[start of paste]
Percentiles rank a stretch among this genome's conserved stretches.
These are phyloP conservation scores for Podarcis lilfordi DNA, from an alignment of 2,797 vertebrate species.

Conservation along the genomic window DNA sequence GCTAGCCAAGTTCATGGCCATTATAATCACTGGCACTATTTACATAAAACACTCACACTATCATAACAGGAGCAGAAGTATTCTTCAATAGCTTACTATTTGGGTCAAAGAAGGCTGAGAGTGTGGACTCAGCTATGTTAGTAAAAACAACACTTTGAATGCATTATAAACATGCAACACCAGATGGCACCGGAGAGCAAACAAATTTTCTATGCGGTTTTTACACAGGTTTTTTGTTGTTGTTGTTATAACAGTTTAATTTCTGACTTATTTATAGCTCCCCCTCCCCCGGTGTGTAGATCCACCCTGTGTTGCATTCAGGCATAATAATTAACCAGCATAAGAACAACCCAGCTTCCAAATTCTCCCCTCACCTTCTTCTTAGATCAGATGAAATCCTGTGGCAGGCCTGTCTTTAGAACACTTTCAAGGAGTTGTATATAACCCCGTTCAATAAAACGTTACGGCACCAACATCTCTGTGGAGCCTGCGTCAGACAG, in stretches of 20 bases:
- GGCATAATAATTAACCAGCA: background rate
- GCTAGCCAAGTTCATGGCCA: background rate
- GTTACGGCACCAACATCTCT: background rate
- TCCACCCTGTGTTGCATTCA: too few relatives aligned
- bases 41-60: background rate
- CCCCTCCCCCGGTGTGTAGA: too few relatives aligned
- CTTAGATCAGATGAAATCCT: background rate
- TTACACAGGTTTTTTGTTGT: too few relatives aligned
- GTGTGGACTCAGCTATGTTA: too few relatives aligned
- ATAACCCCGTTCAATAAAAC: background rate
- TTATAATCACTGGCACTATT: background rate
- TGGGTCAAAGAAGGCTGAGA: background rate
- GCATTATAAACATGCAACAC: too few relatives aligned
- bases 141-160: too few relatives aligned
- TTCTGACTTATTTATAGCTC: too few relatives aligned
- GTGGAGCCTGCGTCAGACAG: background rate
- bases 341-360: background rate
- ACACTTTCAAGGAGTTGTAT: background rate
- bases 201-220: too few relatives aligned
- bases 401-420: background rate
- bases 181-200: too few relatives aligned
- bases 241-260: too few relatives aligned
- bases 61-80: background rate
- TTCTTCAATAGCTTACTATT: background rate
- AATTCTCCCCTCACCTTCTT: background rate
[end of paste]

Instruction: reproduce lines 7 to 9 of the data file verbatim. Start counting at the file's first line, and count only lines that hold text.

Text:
- TCCACCCTGTGTTGCATTCA: too few relatives aligned
- bases 41-60: background rate
- CCCCTCCCCCGGTGTGTAGA: too few relatives aligned